Two things are presently certain: First, that while we might argue about the precise timing and mechanisms of easing the Coronavirus lockdown and getting back to some semblance of normal life, we will, ultimately, end the lockdown and get back to normal life. It’s just a question of timing. A debate about opening the Schools in June, or opening them in September, is nothing more than a debate about convenience. The schools will, ultimately, re-open. As will pubs, and restaurants, and workplaces.

Second, there will be those, and the media will give them immense prominence, who will attempt to use the present crisis to sneak through permanent restrictions that they have always wanted to put in place, and will use the lockdown to do so.

There were two examples of that, this week. First, a British MP declared that in order for the Lockdown to be eased, a long standing policy goal of the anti-smoking lobby would have to be met:

Mark Pritchard, MP for The Wrekin, said it would also be necessary to consider the safety of non-smokers if it was decided that outside areas at pubs, restaurants and cafes could reopen.

The Prime Minister is expected to announce his ‘road map’ for relaxing some of the restrictions on Sunday, and Health Secretary Matt Hancock has hinted that outdoor seating at cafes could reopen.

But Mr Pritchard said new rules would need to be introduced if that was the case.

“If cafes, restaurants & pubs with outside areas open next week then new rules on smoking in external public areas should be introduced by the Ministry of Housing, Communities and Local Government,” he said.

“Outside seating should not be dominated by smokers exposing customers to secondary smoke.”

It’s very convenient, isn’t it, that the people who have always wanted to ban smoking are now saying “we must ban smoking because of the lockdown”?

Second, there’s the issue of cars in the Phoenix Park:

Let’s be very clear on this: The Green Party doesn’t want to ban cars in the Phoenix Park because of anything to do with the Coronavirus. The Green Party wants to ban cars in the Phoenix Park because the Green Party doesn’t like cars, and ultimately wants to ban them everywhere.

One of the things that is certain to happen over the next few months is that various lobby groups will pull versions of this stunt. “These restrictions on your freedom”, they’ll say, “while introduced to protect your health”, “have actually revealed a whole better way of living and we shouldn’t go straight back”.

What they won’t say, of course, will be “these restrictions have actually lined up perfectly with things we have always wanted but were never popular”.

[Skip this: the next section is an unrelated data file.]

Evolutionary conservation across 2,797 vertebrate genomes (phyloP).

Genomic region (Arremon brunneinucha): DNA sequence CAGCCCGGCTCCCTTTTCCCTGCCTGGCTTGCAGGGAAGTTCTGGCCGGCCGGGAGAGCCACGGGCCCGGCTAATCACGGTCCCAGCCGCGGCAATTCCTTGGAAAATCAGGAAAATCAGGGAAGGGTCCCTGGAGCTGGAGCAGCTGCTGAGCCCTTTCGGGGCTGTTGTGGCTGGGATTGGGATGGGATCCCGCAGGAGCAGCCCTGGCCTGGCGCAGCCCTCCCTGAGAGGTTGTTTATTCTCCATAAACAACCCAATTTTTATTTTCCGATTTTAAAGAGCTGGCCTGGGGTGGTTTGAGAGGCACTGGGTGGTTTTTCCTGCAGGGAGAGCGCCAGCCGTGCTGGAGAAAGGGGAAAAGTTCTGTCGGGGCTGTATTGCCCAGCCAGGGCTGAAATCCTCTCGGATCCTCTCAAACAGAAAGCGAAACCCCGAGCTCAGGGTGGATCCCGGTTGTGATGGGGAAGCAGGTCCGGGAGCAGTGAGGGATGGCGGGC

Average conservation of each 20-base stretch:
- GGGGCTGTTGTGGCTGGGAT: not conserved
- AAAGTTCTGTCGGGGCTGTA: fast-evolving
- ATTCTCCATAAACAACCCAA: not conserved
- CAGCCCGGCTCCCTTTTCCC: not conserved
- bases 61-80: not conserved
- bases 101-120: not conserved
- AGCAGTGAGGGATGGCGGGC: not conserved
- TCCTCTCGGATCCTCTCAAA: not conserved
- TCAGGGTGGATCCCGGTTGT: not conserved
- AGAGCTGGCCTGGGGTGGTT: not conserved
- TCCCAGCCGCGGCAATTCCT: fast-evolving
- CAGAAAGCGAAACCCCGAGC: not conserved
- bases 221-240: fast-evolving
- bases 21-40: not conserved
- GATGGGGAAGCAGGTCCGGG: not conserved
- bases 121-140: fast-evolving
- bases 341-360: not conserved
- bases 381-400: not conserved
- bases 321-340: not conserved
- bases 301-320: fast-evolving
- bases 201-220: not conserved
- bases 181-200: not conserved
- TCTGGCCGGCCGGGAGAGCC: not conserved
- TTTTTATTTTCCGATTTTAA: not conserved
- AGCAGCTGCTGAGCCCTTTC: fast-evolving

Air Travel, in particular, is an area that we should keep a very close eye on. It has been a long standing problem for global advocates of man-made climate change that air travel is the single biggest contribution each of us makes to emitting carbon dioxide every year. One round-trip flight to the USA puts more carbon into the atmosphere than a whole year of driving an average family car. If you wanted to reduce carbon emissions dramatically, you’d start by reducing air travel dramatically.

And of course, the Coronavirus has made air travel “unsafe” and “dangerous”, hasn’t it? For both the passenger and those in the country of destination.

As consumers, while we might support temporary restrictions today, we should be very wary of those who will seek to exploit the Coronavirus to create permanent and expensive new barriers to things like air travel, which are draped in the language and clothing of health and safety but have the added and absolutely intentional side effect of discouraging you from heading to Gran Canaria with the kids over the Halloween break.

These restrictions were introduced – with massive public support – to tackle a particular and immediate and grave problem. They were not introduced to become, and they should not be allowed to morph into, a permanent part of our lives designed to achieve other policy goals.

That will be the big political fight of the next few years in the Western hemisphere. The nannies are waiting, and sharpening their arguments, and rehearsing their sympathetic faces and phrases like “but isn’t it actually better this way”.

No, it’s not. And those of us who actually want to get back to normal life – even if we disagree on whether that should be tomorrow, next month, or next year – need to prepare to fight this nonsense head on.

Beware of the anti-smoking, anti-car, anti-meat eating, anti-flying people. They will try to use this crisis to shoehorn their agenda in through the back door. They must, at all costs, be resisted.